How an Instagram Page Dedicated to Gardening is Breaking Stereotypes and Fostering Inclusion
Nelson ZêPequéno, the founder of the Instagram page @blackmenwithgardens, is using social media to showcase the diverse lives of Black men and challenge stereotypes. With over 153,000 followers, the page celebrates the joy and creativity found in gardening and farming within these communities, providing an uplifting and refreshing narrative. Beyond social media, ZêPequéno also brings resources and opportunities to his community in Los Angeles, equipping individuals with tools for creativity, sustainability, and environmental appreciation.
A NASA Spacecraft is Getting an Extended Lifeline for an Outer Solar System Mission
NASA has decided to extend its New Horizons mission, allowing the spacecraft to continue exploring the outer reaches of the solar system until it exits the Kuiper Belt, expected around 2028. Originally slated to conclude operations by the end of 2024, New Horizons will now focus on collecting heliophysics data while also conducting a close flyby of an object in the Kuiper Belt. The decision to extend the mission was met with enthusiasm, as New Horizons continues to provide valuable insights into the solar system's outer regions and its origins.
A 200-Year-Old Painting Was Just Discovered to be an Original by an Esteemed Artist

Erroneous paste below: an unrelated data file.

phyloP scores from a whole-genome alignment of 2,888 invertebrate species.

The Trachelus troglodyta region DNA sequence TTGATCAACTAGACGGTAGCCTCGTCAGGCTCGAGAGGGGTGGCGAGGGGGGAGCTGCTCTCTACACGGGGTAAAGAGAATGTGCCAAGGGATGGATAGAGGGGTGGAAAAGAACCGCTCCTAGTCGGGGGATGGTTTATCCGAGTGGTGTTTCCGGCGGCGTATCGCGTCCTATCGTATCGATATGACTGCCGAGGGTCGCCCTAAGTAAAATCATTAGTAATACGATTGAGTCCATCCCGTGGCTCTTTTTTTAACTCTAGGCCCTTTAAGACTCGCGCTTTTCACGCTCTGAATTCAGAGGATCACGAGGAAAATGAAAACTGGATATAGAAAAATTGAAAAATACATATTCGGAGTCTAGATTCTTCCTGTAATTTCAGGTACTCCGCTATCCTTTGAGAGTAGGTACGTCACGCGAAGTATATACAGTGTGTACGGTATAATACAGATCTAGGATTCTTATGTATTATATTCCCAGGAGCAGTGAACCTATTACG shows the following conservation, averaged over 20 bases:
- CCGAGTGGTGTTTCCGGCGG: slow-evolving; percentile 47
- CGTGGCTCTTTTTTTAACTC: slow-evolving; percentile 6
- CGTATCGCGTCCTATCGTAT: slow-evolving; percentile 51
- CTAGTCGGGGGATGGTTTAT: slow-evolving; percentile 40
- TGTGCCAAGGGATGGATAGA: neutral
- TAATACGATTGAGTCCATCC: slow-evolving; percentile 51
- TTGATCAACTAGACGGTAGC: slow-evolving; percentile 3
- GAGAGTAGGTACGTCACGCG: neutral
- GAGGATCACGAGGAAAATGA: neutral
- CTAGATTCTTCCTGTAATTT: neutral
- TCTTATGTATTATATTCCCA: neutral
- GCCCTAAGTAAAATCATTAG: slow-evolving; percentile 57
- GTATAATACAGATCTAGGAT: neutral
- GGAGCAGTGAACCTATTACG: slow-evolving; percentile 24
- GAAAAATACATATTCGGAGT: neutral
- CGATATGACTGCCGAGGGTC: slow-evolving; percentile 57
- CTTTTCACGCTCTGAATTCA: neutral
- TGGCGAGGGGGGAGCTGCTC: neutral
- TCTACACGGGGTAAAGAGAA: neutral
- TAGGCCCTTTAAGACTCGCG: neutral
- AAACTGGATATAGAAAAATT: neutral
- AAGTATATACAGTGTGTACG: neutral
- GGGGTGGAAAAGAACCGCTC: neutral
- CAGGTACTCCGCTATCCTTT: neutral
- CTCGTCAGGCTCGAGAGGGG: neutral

A 200-year-old painting, initially believed to be a copy, has been identified as an original work by renowned 18th-century artist Rosalba Carriera, known as the "Queen of Pastel Painting." The "Portrait of a Tyrolese Lady" was left to the National Trust by Maurice Egerton, and it had been in storage since the 1980s at Tatton Park in Cheshire. The discovery of a hidden slip of paper known as a "Santini," containing prayers and blessings for safe passage, in the painting's frame confirmed its authenticity and is a valuable find for art enthusiasts.
The World Health Organization Just Approved a Second Vaccine for Malaria
The World Health Organization (WHO) has approved a second malaria vaccine, offering countries a potentially more accessible and cost-effective option than the initial vaccine. The new vaccine, developed by the University of Oxford, could be a significant tool in the fight against malaria, especially in regions where the disease is endemic. While it may not replace existing prevention methods like bed nets and insecticides, its increased availability could significantly reduce severe illness and deaths caused by malaria in the coming years.
A New Study Shows Walking This Much More a Day Can Help Lower Your Blood Pressure
A new study has provided an uplifting reason to make walking a daily habit, showing that taking an additional 3,000 steps per day can significantly reduce blood pressure in older adults with hypertension. High blood pressure is a common health concern, and this research suggests that incorporating more walking into daily routines can be an effective way to manage it. The findings suggest that walking can be as effective as anti-hypertensive medications in managing blood pressure, emphasizing the importance of physical activity for overall well-being.